I decided to play in the Red Herring NDA golf tournament in order to spend quality time — more than 30 seconds — in conversation with some VCs and entrepreneurs in the Internet scene. NDA is a conference where start-ups “debut,” and the playing experience mirrored the start-up life in more ways than one.
The sponsor is a little shy about sharing the total cost, but weekend green fees on this Arnold Palmer-designed course run up to $185, and there are more than 100 players. As the road show veterans say, “You do the math.”
About 30 teams of four are playing a scramble. In the spirit of the interdependent network economy, team members each take a shot based on the best ball one of their group hits. Like Sand Hill scenesters, you get to feign humility and say, “It’s all about the team” as everyone steps up to hit from your great drive.
My team includes Salesboy and Miss Fire. Salesboy’s competitive edge shows as we silently scheme to take this thing to the bank. Miss Fire’s interpretation of a collared shirt is a long-sleeve blouse off the Neiman’s rack. Salesboy and I grit our teeth. We’re going to have to carry it.
The men’s tees greet us with lawn poster advertisements, each matching a special conference theme — an innovation combining the worst of capitalism and bridal showers. I take advantage of the new gender benefit and play the ad-free women’s tees.
Salesboy and I slice and scull, respectively. We’ve got all the finesse of an over-funded team hacking at a half-baked business plan. Miss Fire heard that the women’s tees are gold, and she’s looking for one in her little bag. We gently nudge her toward the teeing ground. The resulting airball confirms our worst fears: She’s a newbie. Maybe even a brick-and-mortar type.
Just as we’re debating which foul drive to play, the organizers drive up with Sherman, the CEO. He seems like a CEO. Late, with an air of authority and befuddlement. He wears all the best golf duds and that completely-taken-care-of look. Salesboy is hopeful. “We’re saved,” he whispers.
Sherman wants to know, where does he hit the ball? We get him into place, our collective breath bated for salvation. Sherman’s elbow digs into his gut as he takes a two-foot, crooked backswing. Then he whacks at the ball like he’s in the midst an epileptic seizure. Salesboy exhales a little louder. “We’re not saved.”
Spastic swing after swing, divots flying, Sherman makes his mark on the course. We swallow our frustration and hilarity while he only gets more affable.
More sponsors show up on the eighth with extra balls and drinks. I’m starting to understand this game in Internet mode: Just land one or two great shots. There’s no time to stop and pick up the balls. You’re too busy collecting your wandering CEO and business strategy. There are plenty of balls, plenty of funders.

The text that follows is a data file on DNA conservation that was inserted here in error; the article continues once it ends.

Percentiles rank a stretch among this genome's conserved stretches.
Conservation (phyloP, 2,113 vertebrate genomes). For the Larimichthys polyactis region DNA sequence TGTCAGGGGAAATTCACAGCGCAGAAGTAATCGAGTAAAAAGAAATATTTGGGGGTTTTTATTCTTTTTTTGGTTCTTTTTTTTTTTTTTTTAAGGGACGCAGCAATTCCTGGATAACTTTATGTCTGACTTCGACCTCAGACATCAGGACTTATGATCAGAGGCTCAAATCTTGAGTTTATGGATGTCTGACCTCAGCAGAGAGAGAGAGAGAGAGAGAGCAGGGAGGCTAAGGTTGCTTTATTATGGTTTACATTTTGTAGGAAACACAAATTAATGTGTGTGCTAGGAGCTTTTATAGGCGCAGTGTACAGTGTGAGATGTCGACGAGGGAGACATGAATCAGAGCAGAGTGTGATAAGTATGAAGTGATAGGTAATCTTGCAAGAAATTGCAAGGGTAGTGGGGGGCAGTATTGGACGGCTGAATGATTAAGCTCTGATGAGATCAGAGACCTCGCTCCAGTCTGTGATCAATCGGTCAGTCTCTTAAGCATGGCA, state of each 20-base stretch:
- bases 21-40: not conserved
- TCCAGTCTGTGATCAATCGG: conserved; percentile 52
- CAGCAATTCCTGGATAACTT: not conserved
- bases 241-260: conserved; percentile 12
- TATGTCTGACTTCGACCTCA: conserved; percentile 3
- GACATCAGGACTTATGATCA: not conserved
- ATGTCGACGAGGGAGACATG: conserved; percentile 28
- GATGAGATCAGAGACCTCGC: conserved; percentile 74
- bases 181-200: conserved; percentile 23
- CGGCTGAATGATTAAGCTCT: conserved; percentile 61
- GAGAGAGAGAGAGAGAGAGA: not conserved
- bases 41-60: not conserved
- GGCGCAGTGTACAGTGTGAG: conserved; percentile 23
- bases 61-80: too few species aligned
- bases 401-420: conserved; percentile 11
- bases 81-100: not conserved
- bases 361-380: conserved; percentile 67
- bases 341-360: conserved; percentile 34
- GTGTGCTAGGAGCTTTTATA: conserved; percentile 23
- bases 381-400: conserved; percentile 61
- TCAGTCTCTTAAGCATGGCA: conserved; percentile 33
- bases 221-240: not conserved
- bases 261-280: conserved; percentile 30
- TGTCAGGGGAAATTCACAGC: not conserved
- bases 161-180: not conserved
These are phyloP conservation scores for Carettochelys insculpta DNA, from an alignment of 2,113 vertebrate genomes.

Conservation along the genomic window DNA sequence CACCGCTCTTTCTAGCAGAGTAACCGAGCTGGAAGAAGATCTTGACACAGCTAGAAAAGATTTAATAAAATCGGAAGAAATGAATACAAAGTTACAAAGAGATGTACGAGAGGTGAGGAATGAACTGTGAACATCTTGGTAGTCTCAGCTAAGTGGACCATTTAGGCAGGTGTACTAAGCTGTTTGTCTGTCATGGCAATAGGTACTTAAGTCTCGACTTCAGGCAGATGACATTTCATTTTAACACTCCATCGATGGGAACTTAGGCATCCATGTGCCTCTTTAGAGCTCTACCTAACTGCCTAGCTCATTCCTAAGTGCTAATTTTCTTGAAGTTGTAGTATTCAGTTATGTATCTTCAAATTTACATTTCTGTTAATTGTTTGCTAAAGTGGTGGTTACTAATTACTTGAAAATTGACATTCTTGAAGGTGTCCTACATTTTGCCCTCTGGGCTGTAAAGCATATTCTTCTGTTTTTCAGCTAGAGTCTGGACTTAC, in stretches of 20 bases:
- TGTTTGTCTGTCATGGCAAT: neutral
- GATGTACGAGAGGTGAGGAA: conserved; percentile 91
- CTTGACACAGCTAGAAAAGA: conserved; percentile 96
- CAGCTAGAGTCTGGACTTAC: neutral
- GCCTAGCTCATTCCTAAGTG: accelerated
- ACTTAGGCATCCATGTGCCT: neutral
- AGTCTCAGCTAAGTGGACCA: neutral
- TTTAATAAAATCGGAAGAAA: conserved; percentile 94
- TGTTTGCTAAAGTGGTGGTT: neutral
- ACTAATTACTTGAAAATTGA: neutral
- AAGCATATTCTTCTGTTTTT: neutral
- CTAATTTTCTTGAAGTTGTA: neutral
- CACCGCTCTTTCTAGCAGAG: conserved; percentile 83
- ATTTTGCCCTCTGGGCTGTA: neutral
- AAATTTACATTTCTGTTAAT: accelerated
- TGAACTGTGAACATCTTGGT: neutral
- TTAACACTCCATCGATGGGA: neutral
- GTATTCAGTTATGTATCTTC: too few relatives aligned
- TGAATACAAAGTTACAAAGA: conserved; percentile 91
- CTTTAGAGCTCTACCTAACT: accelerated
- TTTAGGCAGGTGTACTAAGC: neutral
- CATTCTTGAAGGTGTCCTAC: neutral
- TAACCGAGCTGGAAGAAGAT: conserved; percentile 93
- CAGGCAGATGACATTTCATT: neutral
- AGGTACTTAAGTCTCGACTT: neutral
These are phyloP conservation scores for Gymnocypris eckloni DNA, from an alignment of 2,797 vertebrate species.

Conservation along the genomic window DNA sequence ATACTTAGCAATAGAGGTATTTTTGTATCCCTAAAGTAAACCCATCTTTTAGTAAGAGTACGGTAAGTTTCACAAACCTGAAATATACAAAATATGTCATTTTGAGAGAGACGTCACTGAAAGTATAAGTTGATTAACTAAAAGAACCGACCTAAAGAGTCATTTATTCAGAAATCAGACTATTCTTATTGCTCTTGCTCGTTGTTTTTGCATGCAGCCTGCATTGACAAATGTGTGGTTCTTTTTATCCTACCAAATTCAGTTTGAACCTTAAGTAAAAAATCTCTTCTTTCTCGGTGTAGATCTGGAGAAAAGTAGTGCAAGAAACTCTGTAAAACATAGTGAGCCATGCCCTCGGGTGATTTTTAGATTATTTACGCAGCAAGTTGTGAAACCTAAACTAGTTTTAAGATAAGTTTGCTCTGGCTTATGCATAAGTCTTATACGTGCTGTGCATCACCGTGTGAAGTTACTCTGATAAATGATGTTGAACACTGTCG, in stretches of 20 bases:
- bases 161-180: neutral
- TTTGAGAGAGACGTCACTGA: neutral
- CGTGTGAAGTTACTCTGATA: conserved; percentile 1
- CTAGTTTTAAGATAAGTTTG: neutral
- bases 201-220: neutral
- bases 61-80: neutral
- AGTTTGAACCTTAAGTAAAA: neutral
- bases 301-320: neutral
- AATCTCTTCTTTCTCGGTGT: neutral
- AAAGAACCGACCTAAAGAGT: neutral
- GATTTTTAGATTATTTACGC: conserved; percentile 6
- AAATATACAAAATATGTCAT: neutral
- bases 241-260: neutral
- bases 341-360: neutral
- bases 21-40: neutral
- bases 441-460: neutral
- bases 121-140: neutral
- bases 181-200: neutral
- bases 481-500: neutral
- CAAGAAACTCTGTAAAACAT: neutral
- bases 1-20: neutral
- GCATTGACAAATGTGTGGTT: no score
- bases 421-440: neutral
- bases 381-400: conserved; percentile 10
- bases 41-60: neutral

On a par 5 in the back nine, Miss Fire and Sherman are weaving around looking for their balls. Salesboy and I are on the green, starting to feel like camp counselors herding the troops, “C’mon, kids, this way to the next hole.” This must be why the PR people are making the big bucks these days.
Miss Fire obliviously drives over the dainty little “Carts” arrows set up to let you know when to get your cart back on the cement path. Sherman finds the hardest way possible, catching air as he heads down a series of grassy moguls. I can no longer laugh silently and drink in the absurdity of it all. He seems so serenely unaware. This guy was born to be an Internet CEO. Either that, or the second son of an English Lord.
After the hilarity dies down, something strange starts to happen. Salesboy begins nailing his drives. I’m chipping like chocolate. Miss Fire putts like a miniature golf champion.
And just when we’ve written Sherman off completely, he pulls an incredible shot completely out of his hat. Right down the middle of the fairway. We laugh like children.
The team plays on through the fading light. We don’t care any more and we perform better than ever. We play like Sherman: We don’t watch our shots, but discover our balls with delight as we drive up the course.
After three holes in the dark we stumble our way into the 19th in time for the booty. It’s our moment in the public market, to compare ourselves in the torchlight. We finished. We think we’ve saved face.
Then we see the unbelievably low scores on the tally board: 59, 63. My God, on a par 72? On this Internet Halloween, Callaway drivers are handed out to the winners, like so many Snickers bars.
Oh, well. We had a great time. We bonded despite ourselves. Then the organizers ask about the worst score. Someone admits to two under par. Salesboy announces we’ve done them seven better.
Wonder of wonders, we are each rewarded with a magnum of Veuve Clicquot. All the other tanned, weekend warriors seem willing to trade their scores for our champagne. “How can you reward the losers?” they want to know.
We laugh. It’s good to be an Internet company.